- Nova Scotia
- Prince Edward Island
- Newfoundland and Labrador
- North West Territories
Why you should have disability insurance
By Terri Williams
What would happen if you had an accident, became disabled and couldn’t work for a period of time – or ever again?
An accident for someone who doesn’t have disability insurance could be financially devastating. If you can’t work, how do you pay the bills? How long will your emergency fund last – if you have one? How far will you end up in debt to maintain your lifestyle, pay your debts and cover extra costs due to the accident.
Unfortunately, accidents are a part of life. According to Great West Life, one in three people on average will be disabled for 90 days or longer at least once before age 65. The average length of a disability that lasts over 90 days is 2.9 years.
Disability insurance helps you replace your income if you can’t work due to an accident. How much you will pay for disability insurance can vary depending on many different factors:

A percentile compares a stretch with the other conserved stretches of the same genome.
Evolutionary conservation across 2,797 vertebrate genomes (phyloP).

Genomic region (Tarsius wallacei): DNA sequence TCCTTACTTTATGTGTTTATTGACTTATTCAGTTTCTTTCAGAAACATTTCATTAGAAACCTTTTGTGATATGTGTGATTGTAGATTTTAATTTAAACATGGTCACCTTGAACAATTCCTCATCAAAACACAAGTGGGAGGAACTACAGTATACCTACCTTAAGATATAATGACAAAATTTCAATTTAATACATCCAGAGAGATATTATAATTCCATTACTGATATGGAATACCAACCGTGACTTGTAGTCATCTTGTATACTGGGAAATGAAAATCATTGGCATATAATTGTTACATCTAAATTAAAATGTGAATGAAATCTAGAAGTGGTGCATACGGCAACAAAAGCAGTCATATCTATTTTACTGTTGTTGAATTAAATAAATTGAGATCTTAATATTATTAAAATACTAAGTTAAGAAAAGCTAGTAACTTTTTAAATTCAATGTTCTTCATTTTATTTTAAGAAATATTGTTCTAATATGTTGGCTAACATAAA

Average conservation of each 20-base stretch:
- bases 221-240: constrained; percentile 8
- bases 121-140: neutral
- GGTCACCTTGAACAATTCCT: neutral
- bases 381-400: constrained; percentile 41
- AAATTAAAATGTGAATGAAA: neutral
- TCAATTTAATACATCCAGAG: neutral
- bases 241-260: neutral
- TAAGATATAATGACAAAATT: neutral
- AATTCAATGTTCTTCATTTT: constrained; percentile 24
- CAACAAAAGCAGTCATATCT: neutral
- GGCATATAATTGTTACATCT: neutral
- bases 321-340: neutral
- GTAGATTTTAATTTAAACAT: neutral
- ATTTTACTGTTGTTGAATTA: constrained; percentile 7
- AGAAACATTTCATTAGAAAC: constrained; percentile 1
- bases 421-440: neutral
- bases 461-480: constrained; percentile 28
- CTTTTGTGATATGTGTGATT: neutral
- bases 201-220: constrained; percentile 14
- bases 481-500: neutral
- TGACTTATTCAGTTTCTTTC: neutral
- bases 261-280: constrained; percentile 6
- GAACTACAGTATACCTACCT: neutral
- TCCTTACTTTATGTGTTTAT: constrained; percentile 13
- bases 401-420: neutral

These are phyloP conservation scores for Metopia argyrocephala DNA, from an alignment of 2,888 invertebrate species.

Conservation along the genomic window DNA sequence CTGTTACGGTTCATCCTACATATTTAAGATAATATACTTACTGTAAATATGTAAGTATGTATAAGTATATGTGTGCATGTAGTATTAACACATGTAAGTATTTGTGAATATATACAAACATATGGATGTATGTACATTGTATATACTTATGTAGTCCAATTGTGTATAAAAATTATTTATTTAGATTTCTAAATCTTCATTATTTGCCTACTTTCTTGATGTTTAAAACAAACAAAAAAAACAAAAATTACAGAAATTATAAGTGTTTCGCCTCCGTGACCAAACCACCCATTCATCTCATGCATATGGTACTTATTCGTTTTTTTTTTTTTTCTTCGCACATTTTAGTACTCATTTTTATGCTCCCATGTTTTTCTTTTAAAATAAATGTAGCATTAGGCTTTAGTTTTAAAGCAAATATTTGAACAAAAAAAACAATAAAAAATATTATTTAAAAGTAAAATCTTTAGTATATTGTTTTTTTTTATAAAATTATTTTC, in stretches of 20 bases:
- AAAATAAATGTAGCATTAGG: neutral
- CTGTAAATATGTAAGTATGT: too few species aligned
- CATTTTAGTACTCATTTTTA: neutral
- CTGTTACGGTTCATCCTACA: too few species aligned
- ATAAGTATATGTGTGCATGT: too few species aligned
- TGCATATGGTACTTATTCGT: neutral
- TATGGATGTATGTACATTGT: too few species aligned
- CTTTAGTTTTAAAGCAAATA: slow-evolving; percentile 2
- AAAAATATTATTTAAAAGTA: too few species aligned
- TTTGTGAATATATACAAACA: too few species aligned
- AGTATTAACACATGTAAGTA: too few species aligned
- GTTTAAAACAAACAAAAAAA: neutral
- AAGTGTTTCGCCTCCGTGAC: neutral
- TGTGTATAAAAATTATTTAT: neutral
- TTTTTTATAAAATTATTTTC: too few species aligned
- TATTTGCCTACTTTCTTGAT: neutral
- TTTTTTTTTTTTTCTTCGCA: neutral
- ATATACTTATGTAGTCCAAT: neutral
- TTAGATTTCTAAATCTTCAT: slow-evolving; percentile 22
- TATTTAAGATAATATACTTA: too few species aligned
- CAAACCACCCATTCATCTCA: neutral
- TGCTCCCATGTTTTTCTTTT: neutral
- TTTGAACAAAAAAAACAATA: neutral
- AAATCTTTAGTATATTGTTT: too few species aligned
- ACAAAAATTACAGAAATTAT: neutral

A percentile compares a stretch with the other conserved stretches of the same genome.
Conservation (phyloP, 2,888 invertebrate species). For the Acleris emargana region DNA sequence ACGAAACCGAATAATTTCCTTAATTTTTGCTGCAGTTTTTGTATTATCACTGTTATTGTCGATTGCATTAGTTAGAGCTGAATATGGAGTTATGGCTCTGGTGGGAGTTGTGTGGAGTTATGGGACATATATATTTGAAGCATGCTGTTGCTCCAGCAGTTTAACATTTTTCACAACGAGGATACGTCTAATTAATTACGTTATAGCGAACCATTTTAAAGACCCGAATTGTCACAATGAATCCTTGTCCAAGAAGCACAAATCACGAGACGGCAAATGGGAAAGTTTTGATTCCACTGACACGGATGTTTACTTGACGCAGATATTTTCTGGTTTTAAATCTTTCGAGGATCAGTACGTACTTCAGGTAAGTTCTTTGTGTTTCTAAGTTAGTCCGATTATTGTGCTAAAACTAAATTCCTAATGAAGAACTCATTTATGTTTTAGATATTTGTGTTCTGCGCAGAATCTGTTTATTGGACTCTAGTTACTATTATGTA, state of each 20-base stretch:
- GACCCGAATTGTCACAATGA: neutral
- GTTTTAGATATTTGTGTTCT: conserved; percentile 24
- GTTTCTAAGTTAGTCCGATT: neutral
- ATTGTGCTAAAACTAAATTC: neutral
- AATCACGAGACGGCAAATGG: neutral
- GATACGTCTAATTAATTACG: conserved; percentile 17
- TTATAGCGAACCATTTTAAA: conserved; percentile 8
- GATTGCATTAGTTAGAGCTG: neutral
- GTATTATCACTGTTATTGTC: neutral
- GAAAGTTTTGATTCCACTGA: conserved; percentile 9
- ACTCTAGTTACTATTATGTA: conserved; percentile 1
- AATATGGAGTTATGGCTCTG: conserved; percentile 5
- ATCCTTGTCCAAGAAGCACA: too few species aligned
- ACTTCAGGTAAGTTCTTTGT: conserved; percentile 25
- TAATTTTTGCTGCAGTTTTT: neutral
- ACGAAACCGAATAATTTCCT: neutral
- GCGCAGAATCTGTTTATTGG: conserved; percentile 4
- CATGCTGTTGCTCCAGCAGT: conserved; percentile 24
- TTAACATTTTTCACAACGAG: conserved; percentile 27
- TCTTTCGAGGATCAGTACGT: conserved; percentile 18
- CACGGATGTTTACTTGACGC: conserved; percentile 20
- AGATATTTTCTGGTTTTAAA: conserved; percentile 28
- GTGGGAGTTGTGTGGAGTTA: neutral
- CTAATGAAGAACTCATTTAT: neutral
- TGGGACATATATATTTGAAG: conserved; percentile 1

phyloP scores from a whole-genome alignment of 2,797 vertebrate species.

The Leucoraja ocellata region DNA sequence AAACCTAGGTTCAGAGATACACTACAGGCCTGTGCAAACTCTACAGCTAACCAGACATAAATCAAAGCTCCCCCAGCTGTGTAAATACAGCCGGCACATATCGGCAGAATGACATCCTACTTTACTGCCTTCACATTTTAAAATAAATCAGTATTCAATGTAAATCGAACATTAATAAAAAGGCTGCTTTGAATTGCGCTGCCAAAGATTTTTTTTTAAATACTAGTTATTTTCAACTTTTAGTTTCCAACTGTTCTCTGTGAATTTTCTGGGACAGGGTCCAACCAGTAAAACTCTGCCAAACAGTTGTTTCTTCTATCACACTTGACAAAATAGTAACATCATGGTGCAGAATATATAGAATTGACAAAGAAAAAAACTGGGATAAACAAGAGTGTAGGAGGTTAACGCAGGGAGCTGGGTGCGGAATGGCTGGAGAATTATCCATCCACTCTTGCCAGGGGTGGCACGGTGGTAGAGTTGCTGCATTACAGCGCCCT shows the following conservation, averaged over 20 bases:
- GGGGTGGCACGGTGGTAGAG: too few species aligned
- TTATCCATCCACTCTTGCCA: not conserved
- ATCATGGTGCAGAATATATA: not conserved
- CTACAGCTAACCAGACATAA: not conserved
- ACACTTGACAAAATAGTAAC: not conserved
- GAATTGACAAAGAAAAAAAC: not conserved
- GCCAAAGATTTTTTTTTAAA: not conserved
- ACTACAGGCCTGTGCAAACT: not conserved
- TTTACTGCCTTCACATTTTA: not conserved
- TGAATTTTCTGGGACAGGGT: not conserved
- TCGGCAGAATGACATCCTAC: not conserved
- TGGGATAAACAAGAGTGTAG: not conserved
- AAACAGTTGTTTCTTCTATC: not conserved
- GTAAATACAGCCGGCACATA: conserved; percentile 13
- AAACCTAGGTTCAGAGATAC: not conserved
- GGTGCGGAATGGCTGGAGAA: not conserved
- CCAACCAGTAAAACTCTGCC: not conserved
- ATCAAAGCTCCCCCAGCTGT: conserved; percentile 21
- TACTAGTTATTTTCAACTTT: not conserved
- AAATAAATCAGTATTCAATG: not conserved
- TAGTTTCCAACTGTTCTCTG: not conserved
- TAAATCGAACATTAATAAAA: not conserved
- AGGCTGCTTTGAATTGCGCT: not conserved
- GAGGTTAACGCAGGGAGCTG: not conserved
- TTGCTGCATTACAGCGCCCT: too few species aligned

- the amount of income you want – usually not more than two thirds of your annual income
- when the income will kick in – one month or three months
- how long the income will last – usually from two years up to the age 65
- your occupation. The more dangerous your job, the higher the cost and limits on your coverage
- the coverage you buy. “Own occupation” coverage provides you with benefits if you can’t work in your regular job, even if you can do another job. If you have “regular occupation” coverage, you typically receive your monthly benefit if you can’t perform your regular job. Your income must be reduced due to the disability. If you have “any occupation” coverage, you must be unable to perform the duties of any occupation. You must be completely unable to perform any job. Sometimes the terms can be adjusted to match your education level and experience, providing you with more flexibility.
It is important to speak to your financial advisor about ensuring you have enough disability insurance and the right coverage for your personal situation.
Terri Williams, CFP®, is Vice President, Editorial Services and Production for DundeeWealth Inc.